get x/y/z coordinates for 3D points (vertices), for example point #0 is the front right corner of the landing strip at coordinates [-0.8, 1.5, -4]. See “CarrierModel” in the main.ts file.

connect the points to make faces, for example the landing strip consists of points [0, 1, 2, 3].

use a bunch of matrix math to place the object somewhere in the world and orient it to match the viewing angles. That sounds fancy, but it’s basically just a bunch of multiplications and additions.

do a perspective transform, basically dividing coordinates by distance so that further objects appear smaller. (That’s not quite correct, but it’s the general idea.)

now you have a bunch of polygons that you want to draw on the screen. These need to be clipped to the screen edges and sorted - it needs to draw far-away objects first and near objects last. See “clipPolygon” in triangle.ts.

now there’s a bunch of trapezoids in screen space. Draw the screen a vertical column at a time, filling in the one-pixel-wide slices of each trapezoid in the right order. This needs to be as fast as possible, so there’s specialized functions such as drawTriLineAlternating which fill in larger blocks of pixels with as little per-pixel overhead as possible, and the Renderer3D methods take care of that.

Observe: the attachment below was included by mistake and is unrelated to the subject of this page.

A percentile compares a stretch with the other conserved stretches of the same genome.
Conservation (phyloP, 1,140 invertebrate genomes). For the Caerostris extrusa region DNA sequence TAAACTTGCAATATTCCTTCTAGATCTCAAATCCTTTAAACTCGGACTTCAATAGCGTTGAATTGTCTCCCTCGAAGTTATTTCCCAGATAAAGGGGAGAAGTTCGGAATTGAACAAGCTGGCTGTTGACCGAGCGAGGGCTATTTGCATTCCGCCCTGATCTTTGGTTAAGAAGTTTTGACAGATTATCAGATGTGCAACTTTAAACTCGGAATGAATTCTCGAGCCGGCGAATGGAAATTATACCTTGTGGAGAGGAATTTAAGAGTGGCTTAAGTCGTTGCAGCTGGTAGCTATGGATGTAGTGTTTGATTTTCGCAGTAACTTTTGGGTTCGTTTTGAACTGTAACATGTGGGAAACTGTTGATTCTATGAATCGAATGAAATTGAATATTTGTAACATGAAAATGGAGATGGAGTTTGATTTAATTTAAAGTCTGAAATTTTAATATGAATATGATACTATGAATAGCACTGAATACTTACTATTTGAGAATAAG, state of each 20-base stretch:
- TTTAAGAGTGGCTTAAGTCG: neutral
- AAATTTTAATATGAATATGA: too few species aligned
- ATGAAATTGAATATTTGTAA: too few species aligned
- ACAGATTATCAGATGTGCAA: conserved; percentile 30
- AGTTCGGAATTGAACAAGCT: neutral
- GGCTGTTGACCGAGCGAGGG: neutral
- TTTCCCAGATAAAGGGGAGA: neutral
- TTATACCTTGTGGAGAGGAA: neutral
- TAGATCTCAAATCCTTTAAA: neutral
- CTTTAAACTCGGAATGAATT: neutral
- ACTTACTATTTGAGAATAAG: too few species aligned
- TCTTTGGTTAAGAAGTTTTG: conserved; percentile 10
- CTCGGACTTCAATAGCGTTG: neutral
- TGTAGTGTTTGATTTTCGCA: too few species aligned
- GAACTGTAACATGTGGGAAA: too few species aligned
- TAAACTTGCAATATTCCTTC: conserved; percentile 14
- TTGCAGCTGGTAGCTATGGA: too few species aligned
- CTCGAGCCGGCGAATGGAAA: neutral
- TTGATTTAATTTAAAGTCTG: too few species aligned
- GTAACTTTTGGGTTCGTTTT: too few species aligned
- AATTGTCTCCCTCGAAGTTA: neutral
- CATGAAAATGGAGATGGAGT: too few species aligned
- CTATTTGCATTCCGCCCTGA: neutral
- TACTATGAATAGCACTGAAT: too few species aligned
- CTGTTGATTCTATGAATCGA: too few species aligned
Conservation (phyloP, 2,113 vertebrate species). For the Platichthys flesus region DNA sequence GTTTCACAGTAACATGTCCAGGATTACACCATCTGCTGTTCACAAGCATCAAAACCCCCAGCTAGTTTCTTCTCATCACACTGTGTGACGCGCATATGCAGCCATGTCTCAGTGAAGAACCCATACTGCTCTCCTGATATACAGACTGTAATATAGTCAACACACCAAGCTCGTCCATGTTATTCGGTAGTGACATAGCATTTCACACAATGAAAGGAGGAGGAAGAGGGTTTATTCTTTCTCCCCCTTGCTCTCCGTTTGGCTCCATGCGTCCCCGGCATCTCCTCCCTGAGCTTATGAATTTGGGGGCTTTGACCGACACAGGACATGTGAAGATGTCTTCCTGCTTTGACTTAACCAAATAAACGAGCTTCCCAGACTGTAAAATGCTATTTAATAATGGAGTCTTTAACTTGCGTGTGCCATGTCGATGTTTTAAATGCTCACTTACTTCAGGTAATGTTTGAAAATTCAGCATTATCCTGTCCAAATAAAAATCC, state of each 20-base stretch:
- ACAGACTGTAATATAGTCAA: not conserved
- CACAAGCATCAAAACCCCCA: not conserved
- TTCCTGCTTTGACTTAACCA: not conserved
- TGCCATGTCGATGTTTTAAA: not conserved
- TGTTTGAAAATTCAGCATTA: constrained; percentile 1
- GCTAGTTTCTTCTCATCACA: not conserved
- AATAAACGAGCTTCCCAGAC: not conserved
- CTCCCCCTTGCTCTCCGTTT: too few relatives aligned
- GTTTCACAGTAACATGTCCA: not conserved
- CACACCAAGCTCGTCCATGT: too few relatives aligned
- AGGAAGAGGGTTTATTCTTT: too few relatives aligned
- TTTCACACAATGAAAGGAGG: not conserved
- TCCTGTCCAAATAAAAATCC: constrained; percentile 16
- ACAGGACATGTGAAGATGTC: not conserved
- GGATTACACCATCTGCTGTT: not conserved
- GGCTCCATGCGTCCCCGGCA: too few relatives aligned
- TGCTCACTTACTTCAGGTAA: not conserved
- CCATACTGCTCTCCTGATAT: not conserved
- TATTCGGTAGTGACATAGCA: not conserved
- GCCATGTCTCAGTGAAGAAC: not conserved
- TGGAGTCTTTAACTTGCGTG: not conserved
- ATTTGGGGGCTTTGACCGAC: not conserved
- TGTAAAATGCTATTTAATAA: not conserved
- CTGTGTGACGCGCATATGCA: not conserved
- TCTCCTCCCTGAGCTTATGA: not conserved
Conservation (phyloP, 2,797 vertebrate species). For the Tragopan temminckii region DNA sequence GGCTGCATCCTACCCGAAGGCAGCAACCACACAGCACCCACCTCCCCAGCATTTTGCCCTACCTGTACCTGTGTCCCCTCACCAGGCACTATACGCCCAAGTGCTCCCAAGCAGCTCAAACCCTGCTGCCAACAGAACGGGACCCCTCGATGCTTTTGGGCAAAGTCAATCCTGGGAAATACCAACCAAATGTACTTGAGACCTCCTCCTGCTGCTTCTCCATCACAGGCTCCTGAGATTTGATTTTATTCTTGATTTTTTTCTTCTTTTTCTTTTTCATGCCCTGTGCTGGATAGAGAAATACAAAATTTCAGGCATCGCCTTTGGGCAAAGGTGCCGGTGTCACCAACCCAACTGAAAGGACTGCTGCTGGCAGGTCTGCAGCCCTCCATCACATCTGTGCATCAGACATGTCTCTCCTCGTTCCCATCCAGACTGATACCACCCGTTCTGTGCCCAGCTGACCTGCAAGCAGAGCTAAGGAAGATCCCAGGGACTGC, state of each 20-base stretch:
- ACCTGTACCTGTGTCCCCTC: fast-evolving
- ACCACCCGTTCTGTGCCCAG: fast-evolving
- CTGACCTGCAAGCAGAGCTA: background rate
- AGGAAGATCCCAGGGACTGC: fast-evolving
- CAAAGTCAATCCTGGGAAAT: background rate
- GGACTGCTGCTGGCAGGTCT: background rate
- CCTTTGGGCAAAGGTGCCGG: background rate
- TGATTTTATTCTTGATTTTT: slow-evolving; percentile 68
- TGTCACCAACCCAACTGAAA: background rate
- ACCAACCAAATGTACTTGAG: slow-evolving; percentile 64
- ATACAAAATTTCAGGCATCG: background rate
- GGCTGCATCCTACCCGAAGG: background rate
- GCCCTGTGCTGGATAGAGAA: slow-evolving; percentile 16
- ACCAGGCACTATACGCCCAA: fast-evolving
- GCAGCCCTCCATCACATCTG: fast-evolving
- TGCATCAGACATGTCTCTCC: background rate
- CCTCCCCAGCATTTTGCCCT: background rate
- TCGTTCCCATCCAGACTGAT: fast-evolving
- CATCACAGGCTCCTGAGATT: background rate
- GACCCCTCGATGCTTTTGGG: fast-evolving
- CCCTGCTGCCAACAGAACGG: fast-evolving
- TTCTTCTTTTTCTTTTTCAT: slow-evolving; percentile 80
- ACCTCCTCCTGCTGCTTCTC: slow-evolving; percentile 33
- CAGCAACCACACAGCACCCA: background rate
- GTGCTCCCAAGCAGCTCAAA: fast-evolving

I guess that may not be very helpful - it’s a quite complex topic, I just wanted to give a small peek behind the scenes. Personally, I think it’s good motivation to pay attention in math class since 3D graphics are a great way to use a lot of the skills and concepts you learn there, for example trigonometry is essential for drawing the heads-up display.

Does anyone happen to have a link to a beginner-friendly article or video about 3D graphics?

@GoMustangs - yes, the .ts files are Typescript (Javascript). I think for math-heavy code it’s a lot faster to type than to assemble calculations from blocks.

@Dreadmask197 - this gets a bit complicated, and I’d really recommend looking for a book or online course about 3D graphics. In short, the x/y/z coordinates for points are measurements giving their location. In my sketch of the carrier, the top-down view has the X axis going right and the Z axis going down. The Y axis is the height above the ocean surface, so the front view has X going right and Y going up.

Each square of the graph paper is one unit, so you can get coordinates by counting squares. Then you connect the points to make faces, for example the landing strip starts at point #0, continues left to point #1, and finishes the rectangle through points #2 and #3.

Once you have all these numbers, you could draw a front view of the carrier on the screen by converting the X/Y coordinates to pixel positions. Adding a constant to the X position moves it left/right on the screen, and multiplying the X value can make it appear larger or smaller:

(This is ignoring perspective, the actual calculation would get a bit more complicated due to that.)

If you want to draw it at a different angle, you need to mix together the different coordinates, each with its own multiplier, so you get something like this:

@kwx could it theoretically be possible to make a 3d engine with marching cubes? (I don’t know, but it’s just an idea, and I don’t know much about JS or 3d algorithms).